HOME & NEWS
Nov 29: LOST NOTES is back in print – a welcome return of the 2004 short story collection has just been published under the same Aeon Press imprint as before. This latest edition features new colours for front and back covers and now the text is printed on creamy stock rather than plain white paper. Full details on distribution and availability to follow. Meanwhile, here’s the cover:
Oct 8: Spare me another dime-a-dozen Irish novel full of all the customary family secrets to be revealed. Ok, ok, Sebastian Barry’s THE SECRET SCRIPTURE was a good read, but Anne Enright’s THE GATHERING turned out to be full of the usual disappointing blather and guff despite its much vaunted Man Booker status. Now, with Maggie O’Farrell’s 2013-published INSTRUCTIONS FOR A HEATWAVE, my eyes glaze over at the boring familiarity, the dull predictability, of dusty motifs and well worn plots. I bought O’Farrell’s book anticipating a light read ideal for a four-hour flight to Tenerife. I did not expect this book would, if anything, make the flight seem even longer. I felt like pleading with the cabin crew: give me space rockets and stars, or at least give me some semblance of creative imagination! I got the same old same old. What is it about so many mainstream novelists that they are incapable of breaking new ground when writing Irish stories and why are so many modern Irish novels so woefully lacking in imagination? Why don’t they show us different worlds for a change? – and by different worlds I don’t mean planets. A full review of INSTRUCTIONS FOR A HEATWAVE is on the Book Reviews page.
A new poem of mine, my tenth poetry publication so far this year, is forthcoming in the Stony Thursday Book, an anthology to be launched at 7 pm on Thursday, October 24, at 69 O’Connell Street, Limerick. The event is part of the Cuisle International Poetry Festival www.cuisle.org/
Sep 6: A reading coming up next Thursday, September 12, courtesy of the Seven Towers Agency. The venue is the Workman’s Club on Dublin’s Wellington Quay. The reading is timed for 6.30 pm and it’s one of those ‘Themed Thursday’events. The subject next week is ‘cities’ so I’ll read part of the Prague section of BIRD OF PREY.
Aug 3: Congratulations to Irish writers Donal Ryan and Eimear McBride on the great success of their novels (respectively: THE SPINNING HEART and A GIRL IS A HALF-FORMED THING), both published after much hawking around – in Ryan’s case, 47 rejection slips. It goes to show what can be done despite the power and dominance of the suits in the marketing departments that now run so many publishing companies. It also shows that you have to keep on banging your head off the publishing wall because, sometimes, cracks appear making it possible to break through.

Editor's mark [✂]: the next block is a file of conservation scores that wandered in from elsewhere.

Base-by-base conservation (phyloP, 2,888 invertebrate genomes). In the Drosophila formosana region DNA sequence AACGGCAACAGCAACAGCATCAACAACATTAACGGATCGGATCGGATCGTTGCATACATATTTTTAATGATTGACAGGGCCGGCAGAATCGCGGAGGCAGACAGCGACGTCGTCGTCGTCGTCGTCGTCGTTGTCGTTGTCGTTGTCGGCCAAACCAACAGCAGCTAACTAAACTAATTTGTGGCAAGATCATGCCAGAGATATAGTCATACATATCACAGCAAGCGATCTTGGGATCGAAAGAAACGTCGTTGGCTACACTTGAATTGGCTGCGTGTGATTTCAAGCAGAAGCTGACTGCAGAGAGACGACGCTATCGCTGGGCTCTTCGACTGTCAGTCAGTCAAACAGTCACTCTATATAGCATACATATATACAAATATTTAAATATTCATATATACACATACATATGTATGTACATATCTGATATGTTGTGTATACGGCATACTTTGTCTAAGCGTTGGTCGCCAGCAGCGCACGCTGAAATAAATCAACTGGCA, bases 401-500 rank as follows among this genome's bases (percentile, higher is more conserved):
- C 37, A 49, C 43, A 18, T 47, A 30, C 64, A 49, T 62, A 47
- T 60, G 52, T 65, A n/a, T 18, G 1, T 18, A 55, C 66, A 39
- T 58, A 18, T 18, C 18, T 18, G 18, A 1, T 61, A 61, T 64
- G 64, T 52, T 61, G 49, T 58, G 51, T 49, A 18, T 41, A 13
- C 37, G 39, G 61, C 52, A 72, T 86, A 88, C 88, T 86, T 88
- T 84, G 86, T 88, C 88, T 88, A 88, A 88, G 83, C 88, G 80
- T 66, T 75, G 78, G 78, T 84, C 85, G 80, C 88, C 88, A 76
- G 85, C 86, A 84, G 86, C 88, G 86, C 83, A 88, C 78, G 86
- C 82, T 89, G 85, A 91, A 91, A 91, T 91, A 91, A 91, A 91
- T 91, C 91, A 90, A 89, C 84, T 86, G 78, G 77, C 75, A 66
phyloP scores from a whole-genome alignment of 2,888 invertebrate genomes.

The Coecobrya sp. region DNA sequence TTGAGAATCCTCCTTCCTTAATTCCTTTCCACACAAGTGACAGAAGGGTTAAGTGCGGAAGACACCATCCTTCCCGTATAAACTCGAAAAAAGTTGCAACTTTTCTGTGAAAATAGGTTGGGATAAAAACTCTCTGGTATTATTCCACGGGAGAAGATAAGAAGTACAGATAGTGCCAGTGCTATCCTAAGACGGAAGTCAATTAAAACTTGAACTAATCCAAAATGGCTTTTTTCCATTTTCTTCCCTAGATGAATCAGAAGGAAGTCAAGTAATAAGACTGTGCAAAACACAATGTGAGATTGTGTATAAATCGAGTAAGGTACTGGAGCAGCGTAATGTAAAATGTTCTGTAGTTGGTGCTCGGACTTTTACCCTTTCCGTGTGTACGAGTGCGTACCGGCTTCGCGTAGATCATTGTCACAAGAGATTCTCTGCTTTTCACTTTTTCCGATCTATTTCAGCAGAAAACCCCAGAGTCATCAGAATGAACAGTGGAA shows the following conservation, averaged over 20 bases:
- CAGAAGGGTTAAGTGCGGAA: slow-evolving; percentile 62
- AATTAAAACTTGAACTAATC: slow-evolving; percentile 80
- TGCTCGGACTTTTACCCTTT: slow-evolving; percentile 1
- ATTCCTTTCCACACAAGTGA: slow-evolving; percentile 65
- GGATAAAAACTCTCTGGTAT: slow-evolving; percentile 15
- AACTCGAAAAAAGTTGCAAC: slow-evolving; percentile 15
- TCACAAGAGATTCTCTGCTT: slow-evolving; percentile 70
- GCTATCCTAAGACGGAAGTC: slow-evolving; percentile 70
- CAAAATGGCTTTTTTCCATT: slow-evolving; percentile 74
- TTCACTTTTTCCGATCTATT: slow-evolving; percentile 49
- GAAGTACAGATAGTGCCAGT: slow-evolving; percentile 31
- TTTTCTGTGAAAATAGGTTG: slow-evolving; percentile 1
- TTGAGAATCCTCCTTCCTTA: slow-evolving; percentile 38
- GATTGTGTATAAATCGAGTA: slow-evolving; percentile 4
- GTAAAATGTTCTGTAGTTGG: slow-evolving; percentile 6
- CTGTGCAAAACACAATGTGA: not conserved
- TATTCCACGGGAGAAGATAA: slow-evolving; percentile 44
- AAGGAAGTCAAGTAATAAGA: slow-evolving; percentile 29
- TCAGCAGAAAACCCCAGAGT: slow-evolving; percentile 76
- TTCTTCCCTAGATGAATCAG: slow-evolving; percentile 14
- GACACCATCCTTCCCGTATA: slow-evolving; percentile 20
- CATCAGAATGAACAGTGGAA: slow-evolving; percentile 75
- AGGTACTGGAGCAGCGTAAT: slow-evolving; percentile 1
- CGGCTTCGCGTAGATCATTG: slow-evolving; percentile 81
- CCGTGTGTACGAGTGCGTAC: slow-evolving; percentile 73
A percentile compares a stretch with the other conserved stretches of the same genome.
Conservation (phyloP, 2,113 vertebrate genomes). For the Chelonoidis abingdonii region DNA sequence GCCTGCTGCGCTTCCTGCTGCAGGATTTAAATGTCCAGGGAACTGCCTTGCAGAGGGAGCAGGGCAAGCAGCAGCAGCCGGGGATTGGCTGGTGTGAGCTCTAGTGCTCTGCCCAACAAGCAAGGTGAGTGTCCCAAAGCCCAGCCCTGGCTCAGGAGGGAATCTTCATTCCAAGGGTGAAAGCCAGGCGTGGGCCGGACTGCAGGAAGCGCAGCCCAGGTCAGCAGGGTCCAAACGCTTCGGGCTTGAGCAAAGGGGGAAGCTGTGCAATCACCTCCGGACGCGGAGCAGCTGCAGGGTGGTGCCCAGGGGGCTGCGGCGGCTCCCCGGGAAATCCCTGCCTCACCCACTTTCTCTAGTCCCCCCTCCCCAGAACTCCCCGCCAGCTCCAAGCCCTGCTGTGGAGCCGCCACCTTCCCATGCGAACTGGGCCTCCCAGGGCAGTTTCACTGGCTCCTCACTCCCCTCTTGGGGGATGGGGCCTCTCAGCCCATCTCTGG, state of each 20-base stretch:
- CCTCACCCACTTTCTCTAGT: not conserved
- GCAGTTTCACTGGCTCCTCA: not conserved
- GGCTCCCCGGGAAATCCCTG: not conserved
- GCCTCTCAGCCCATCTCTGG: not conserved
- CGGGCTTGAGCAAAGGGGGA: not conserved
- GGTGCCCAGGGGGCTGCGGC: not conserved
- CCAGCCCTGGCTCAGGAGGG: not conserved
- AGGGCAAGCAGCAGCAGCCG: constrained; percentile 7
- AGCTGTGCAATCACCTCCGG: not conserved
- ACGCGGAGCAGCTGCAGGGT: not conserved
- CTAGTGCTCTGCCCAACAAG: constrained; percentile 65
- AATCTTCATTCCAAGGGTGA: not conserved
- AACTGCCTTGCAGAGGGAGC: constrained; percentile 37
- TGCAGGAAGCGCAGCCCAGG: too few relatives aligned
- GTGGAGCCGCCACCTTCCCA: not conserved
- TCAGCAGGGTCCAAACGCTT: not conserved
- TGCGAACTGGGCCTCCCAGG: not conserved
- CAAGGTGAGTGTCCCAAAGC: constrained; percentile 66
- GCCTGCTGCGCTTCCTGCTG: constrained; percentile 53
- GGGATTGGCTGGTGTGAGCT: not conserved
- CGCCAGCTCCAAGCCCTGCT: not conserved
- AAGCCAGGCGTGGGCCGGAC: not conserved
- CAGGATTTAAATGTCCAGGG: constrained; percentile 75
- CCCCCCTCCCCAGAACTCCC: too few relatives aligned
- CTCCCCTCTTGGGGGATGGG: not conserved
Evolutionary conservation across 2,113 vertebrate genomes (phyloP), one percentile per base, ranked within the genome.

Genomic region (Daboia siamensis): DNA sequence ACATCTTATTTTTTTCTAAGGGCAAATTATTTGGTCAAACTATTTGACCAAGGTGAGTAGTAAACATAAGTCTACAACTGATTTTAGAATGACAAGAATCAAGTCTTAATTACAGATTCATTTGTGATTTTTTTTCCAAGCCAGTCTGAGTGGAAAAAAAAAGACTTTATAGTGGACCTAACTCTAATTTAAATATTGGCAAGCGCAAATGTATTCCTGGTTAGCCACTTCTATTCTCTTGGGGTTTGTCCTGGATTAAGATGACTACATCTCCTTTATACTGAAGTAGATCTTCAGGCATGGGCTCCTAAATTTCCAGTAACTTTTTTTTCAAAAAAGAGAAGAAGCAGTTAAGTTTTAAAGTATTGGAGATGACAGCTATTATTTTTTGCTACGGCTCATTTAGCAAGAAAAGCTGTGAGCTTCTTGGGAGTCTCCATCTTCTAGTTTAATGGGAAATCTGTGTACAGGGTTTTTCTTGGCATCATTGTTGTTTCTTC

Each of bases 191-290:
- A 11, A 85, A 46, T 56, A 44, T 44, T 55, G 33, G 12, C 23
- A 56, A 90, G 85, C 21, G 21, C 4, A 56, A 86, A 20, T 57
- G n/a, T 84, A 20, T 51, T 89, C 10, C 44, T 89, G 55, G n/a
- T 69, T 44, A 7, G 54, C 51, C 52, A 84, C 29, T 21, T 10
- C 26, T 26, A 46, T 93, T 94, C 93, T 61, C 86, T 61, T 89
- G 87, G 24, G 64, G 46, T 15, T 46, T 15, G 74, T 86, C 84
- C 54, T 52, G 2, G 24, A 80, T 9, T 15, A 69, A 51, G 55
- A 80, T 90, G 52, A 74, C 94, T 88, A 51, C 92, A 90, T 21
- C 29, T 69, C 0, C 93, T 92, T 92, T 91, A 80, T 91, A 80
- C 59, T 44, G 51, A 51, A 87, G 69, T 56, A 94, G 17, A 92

A great review of BIRD OF PREY has just been published. Julian White, in his Demon’s Bento column for July, had this to say: “An old lady convinces meek auctioneer Walts Walters to sell an unremarkable-looking crystal bird. Initially reluctant, he soon becomes fascinated by this mystery antique, and with good reason … Murphy packs a lot into a slim 86 pages. Beginning in the seedy milieu of a London auction house, the story then takes to the road as Walts abandons his day job to go on a quest of discovery that sees him landing up in Moscow … rapid changes of scene give BIRD OF PREY a brisk, cinematic quality (I can’t help thinking what an excellent graphic novel it would make), but at the same time it retains plenty of grit thanks to the author’s eye for descriptive detail, and there’s a satisfaction to the way the tale goes from small and humdrum to earth-shattering and potentially cataclysmic. Cramming such an involved plot into such a compact form inevitably leads to a few question marks being left dangling (in particular, Walts’ obsession with the bird feels a little lacking in groundwork), but still, this is a pleasingly individual piece of fiction and a welcome rebirth for the firebird legend.” The full review can be accessed at http://www.albedo1.com/2013/07/17/demons-bento-3-july-2013/
July 1: Time for this writer to come out of the closet. For some while now I’ve been dabbling in pottery – sorry, I mean to say: poetry. I spilled the beans on this during an interview last August. I first noticed the affliction in January 2010 while on a five week trek in South America, believing it to be a temporary exotic bug that would vacate my system as soon as I got home. Yet here it is, three and a half years later, still going strong and apparently incurable despite the tablets. The pommes are pouring out of me to the extent that I have no alternative but this: officially to out myself as a poi, powet – apologies again, I still have difficulty bringing myself to spell the accursed word in public, never mind say it. The reason I’m coming out is because I’ve had a spate of acceptances recently. These include one in the current issue of The Burning Bush, two in the current edition of Indigo Rising (UK), and three in the ‘Earth, Spirit, Society’ issue of About Place Journal. Also, I’ve sneaked into a forthcoming issue of Peadar O’Donoghue’s Poetry Bus. As well as this, I’ve had a few published over the last three years or so, in places like Minus Nine Squared, Revival, Every Day Poets and other venues. Four of these, all previously published, are now up on a new page on the toolbar above. So at last, the word ‘poterey’ is officially on this website! There, I’ve said it. Whew, it’s such a relief. I’m not so po-faced now that I’ve finally declared myself to be a pot.
June 10: A recent story of mine “We Do Things Differently Here”, written in 2012, has been taken by DF Lewis for his forthcoming HORROR WITHOUT VICTIMS anthology, due this autumn from Megazanthus Press in the UK. Meanwhile, a review of BIRD OF PREY is now on the British Fantasy Society website. In the review, Alex Bardy says, “BIRD OF PREY is a short novella with a very big idea … Starting from humble beginnings, namely the showroom of a London auctioneer, this tale rapidly escalates into an extraordinary journey across Europe, in search of the secret behind the Zhar Ptitsa of Russian legend, the mythical Firebird … a little old lady calling herself A. Romanov wanders into Fowler & Sons (a private auction house) clutching a small box with a crystal bird inside. Within days the crystal bird begins to grow and shed ‘feathers’, setting in motion a series of events that transform the comfortable life of Walts Walter, antique dealer, into something altogether more adventuresome … As Walts delves deeper into the history of the mythical Zhar Ptitsa, it soon becomes readily apparent that this bird is a whole lot more than it seems. Sure enough, we are treated to a Tintinesque race across Europe … The author does a wonderful job of building up the suspense …”